As in most orchids, there are no major known uses of Bonatea speciosa, but there is considerable horticultural potential for this species.


Growing Bonatea speciosa

It is essential to grow Bonatea speciosa in a well-drained growing medium as water-logged soil leads to the rapid rotting of the plants. The plants can either be grown in garden beds or in pots. Pot culture obviously has the advantage that the plants can be moved (e.g. to take flowering specimens indoors). Plants cultivated in garden beds require a shady or semi-shady spot.

FlowersThe growing medium should consist of equal parts of fibrous peat, loam, coarse sand and fine bark, to which drainage chips should be added. If grown in pots, a layer of drainage material at the bottom is required. It is generally advisable to follow the rainfall pattern in the natural habitat where your particular plant originates (the species generally occurs in both the winter and summer rainfall regions). The soil should be kept fairly dry in the dormant season, but should also not dry out completely. Unlike most orchids, bonateas do not like high humidity (La Croix & La Croix 1997). While winter temperatures can drop to 5 degrees Celsius, summer temperatures should not exceed 30 (Wodrich & Vogelpoel 1999).

As plants of Bonatea speciosa do not form dense clumps that can be divided, propagation from seed is the only viable alternative. However, this form of propagation is rather complicated in orchids, and requires the facilities of a modern chemical laboratory. It is necessary to follow an in vitro method that is commonly known as 'flasking'. Sterile working conditions as well as chemicals to mix the jelly-like growing medium with all its nutrients are essential.

The most serious cultivation problem is rotting of the tubers, stems or roots due to over-watering. For this reason it is a good idea to avoid wetting the leaves and new shoots altogether.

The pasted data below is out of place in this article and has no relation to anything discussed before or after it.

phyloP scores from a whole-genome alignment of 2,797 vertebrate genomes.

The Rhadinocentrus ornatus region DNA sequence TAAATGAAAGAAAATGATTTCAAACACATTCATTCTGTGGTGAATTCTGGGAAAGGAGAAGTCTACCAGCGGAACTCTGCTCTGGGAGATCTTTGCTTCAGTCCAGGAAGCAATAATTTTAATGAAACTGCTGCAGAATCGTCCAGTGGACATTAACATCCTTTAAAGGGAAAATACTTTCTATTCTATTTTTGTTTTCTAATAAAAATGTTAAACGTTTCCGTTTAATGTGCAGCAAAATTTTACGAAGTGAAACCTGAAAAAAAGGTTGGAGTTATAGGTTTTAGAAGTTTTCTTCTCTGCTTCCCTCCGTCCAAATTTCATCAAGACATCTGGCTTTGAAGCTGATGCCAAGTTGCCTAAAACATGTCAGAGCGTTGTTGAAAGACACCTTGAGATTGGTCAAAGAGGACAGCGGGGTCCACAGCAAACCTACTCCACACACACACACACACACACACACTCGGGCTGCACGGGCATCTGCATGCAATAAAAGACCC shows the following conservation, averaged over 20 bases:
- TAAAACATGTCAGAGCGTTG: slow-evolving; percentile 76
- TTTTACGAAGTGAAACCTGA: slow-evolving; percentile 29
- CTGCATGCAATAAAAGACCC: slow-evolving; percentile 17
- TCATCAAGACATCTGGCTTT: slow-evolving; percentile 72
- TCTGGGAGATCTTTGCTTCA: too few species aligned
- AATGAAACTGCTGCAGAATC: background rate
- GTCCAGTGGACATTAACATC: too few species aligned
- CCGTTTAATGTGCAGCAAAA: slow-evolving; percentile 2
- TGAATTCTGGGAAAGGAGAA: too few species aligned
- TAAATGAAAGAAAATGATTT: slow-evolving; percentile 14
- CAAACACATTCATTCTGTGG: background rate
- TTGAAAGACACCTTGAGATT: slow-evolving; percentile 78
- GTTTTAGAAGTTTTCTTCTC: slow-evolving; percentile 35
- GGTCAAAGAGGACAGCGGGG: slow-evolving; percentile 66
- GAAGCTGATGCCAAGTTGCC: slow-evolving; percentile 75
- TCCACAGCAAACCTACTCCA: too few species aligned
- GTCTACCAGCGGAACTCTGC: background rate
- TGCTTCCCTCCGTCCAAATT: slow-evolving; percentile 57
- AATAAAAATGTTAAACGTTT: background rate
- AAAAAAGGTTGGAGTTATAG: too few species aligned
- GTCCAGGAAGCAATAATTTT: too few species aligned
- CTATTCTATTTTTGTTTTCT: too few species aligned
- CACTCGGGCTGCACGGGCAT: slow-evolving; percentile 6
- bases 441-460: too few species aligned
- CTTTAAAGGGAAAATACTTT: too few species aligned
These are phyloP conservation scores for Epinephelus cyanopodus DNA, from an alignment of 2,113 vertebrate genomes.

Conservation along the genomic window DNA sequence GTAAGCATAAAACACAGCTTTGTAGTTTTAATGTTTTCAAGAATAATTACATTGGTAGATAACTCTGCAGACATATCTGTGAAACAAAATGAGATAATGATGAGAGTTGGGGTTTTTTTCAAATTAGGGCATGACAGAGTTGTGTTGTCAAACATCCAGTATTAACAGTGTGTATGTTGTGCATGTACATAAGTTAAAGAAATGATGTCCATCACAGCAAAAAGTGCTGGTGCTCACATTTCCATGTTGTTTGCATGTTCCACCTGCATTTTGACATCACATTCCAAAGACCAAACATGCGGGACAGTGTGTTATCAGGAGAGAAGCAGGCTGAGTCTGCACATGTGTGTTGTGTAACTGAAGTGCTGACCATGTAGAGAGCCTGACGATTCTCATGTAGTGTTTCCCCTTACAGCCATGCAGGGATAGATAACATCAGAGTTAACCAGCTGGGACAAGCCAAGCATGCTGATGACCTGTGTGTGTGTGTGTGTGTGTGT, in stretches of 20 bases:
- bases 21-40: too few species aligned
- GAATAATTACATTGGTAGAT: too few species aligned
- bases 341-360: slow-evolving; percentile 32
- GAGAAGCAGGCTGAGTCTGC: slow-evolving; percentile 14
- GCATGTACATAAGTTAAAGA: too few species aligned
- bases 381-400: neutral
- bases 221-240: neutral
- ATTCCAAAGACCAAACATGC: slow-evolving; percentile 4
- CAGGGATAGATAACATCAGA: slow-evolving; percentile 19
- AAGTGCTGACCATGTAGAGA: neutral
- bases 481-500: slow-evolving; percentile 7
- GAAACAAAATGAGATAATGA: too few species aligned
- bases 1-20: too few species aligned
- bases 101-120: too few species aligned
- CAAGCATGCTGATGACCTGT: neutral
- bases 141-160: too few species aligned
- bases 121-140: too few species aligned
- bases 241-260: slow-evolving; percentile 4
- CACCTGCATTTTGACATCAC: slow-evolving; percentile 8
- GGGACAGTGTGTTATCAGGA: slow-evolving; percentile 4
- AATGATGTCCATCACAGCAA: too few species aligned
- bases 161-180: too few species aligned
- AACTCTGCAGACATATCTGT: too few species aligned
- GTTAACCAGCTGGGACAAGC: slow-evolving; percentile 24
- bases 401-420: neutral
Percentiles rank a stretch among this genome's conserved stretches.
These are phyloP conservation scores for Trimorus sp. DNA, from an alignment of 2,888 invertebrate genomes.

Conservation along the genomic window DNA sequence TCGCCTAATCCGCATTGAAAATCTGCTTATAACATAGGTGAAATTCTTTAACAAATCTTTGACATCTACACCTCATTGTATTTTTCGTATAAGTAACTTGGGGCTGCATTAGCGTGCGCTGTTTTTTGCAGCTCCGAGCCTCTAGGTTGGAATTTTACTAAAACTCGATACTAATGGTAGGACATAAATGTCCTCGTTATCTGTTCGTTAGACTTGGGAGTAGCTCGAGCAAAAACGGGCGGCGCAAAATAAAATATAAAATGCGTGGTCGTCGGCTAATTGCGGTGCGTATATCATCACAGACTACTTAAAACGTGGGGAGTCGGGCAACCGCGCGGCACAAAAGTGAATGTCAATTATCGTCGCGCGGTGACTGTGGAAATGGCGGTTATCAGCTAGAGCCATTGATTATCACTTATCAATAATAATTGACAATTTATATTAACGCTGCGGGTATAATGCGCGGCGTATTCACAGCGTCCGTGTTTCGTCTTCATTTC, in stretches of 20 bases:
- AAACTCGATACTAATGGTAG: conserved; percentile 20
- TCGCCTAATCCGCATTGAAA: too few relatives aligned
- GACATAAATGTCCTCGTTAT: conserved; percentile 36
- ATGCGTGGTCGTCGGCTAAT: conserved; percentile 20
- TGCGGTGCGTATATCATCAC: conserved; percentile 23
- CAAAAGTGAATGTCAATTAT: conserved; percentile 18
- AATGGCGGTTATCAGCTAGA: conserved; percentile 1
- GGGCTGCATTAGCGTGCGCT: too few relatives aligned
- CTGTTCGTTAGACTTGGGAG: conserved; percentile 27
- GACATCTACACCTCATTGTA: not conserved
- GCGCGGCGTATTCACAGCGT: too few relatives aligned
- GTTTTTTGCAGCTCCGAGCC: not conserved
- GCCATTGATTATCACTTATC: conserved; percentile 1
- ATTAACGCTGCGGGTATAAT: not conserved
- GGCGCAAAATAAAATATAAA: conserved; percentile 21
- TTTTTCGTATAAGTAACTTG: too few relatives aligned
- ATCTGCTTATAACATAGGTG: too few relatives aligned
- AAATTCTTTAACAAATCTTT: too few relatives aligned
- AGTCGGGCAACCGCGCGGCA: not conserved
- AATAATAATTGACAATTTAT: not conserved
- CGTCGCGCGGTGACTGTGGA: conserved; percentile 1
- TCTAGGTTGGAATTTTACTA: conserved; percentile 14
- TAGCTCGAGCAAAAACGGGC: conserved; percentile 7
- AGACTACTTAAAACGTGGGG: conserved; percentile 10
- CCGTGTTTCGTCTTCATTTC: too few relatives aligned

For more about SA orchids and growing them, see the Orchids pages on this site.

References and further reading

  • Golding, J.S. (ed.). 2002. Southern African plant Red Data Lists. Southern African Botanical Diversity Network Report No. 14. SABONET, Pretoria.
  • Johnson, S.D. & Liltved, W.R. 1997. Hawkmoth pollination of Bonatea speciosa (Orchidaceae) in a South African coastal forest. Nordic Journal of Botany 17: 5-10.
  • Kurzweil, H. & Weber, A. 1992. Floral morphology of southern African Orchideae. II. Habenariinae. Nordic Journal of Botany 12: 39-61.
  • La Croix, I.F. & Cribb, P.J. 1995. Orchidaceae. In G.V. Pope, Flora zambesiaca. Flora Zambesiaca Managing Committee, London.
  • La Croix, I.F. & La Croix, E. 1997. African orchids in the wild and in cultivation. Timber Press, Portland, Oregon.
  • Linder, H.P. & Kurzweil, H. 1999. Orchids of southern Africa. Balkema, Rotterdam.
  • Rolfe, R.A. 1912-1913. Orchideae. In W.T. Thiselton-Dyer, Flora capensis 5, 3: 3-313. Reeve, London.
  • Wodrich, K. 1997. Growing South African indigenous orchids. Balkema, Rotterdam.
  • Wodrich, K. & Vogelpoel, L. 1999. Cultivation. In H.P. Linder & H. Kurzweil, Orchids of southern Africa. Balkema, Rotterdam.


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Compton Herbarium, Kirstenbosch Research Centre
December 2005